The fact that people think or behave differently from one another is rooted in individual differences in brain anatomy and connectivity. Here, we used repeated-measurement resting-state functional MRI to explore intersubject variability in connectivity. Individual differences in functional connectivity were heterogeneous across the cortex, with significantly higher variability in heteromodal association cortex and lower variability in unimodal cortices. Intersubject variability in connectivity was significantly correlated with the degree of evolutionary cortical expansion, suggesting a potential evolutionary root of functional variability. The connectivity variability was also related to variability in sulcal depth but not cortical thickness, positively correlated with the degree of long-range connectivity but negatively correlated with local connectivity. A meta-analysis further revealed that regions predicting individual differences in cognitive domains are predominantly located in regions of high connectivity variability. Our findings have potential implications for understanding brain evolution and development, guiding intervention, and interpreting statistical maps in neuroimaging. Functional connectivity is most variable in association cortex Connectivity variability is rooted in evolutionary cortical expansion Variability is associated with cortical folding and long-range connection Brain regions of high connectivity variability predict behavioral differences Mueller et al. quantified interindividual variability in functional connectivity across the human brain and identified its relation to evolutionary cortical expansion and some anatomical characteristics.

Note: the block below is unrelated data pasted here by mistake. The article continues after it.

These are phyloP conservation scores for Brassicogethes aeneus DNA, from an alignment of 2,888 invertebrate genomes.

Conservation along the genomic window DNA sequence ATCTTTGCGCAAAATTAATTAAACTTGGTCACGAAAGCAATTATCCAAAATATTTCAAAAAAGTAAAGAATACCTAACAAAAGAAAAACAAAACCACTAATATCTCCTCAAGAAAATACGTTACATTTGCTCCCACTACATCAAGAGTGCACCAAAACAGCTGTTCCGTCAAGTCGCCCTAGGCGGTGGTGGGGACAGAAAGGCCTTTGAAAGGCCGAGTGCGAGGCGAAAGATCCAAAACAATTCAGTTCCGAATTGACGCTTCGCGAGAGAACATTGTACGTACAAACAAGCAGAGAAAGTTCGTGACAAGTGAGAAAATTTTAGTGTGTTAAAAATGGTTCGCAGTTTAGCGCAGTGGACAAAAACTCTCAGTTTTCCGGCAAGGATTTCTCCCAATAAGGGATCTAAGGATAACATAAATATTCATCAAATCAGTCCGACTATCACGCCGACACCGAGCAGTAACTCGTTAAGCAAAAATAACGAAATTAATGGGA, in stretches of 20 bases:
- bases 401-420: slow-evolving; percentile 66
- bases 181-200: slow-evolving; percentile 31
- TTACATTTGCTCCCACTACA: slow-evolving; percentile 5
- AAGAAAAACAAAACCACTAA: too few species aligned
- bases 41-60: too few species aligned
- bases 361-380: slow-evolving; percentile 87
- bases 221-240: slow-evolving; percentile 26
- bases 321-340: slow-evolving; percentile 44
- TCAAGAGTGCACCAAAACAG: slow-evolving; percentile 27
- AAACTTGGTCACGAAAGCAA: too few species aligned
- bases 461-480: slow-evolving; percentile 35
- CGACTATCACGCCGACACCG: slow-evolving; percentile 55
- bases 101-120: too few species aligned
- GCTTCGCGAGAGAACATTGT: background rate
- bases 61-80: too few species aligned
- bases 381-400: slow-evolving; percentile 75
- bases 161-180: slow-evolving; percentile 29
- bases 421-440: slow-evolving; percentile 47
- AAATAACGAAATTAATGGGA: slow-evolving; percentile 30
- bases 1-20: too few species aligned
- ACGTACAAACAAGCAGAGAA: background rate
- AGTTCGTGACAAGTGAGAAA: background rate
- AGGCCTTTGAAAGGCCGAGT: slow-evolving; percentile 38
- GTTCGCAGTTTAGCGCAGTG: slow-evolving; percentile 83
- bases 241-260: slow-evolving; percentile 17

4 comments:

  1. From the paper, N is the number of voxels , which is a large number, instead of the number of subjects.

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    Replies
    1. Thanks for the update! Even just looking at cortical voxels, that's a N in the thousands that would not change in number between doing the study on 1 subject and doing the study on 100 subjects.

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    2. You are absolutely right that the N will not change by the number of subjects involved.
      The figure shown in this post is trying to compare the similarity between two maps-- individual difference map derived from 23 subjects, and the evolutionary expansion map derived from monkey/human templates if I understand right. Each map could come from any number of subjects, e.g., the expansion map comes from a single monkey (or a template from multiple monkeys? Should check Hill et al 2010 ).
      In such comparison, the degree of freedom should be the independent vertices on the cortex mantle.

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  2. Since the human map of variance is dependent in its accuracy on number of subjects (and this variance is what interests me) we have two null hypotheses combined in one statistic:

    1. Null difference between monkey and human map. But since the areas of human association cortex marked as most variable hardly exist on the monkey, that null hypothesis is more of less understood as false, I think.

    2. Null difference in variances across the population of individuals between areas on the human cortex. And this one IS dependent on the human subject N (With N of one, we have NO such variance, for example).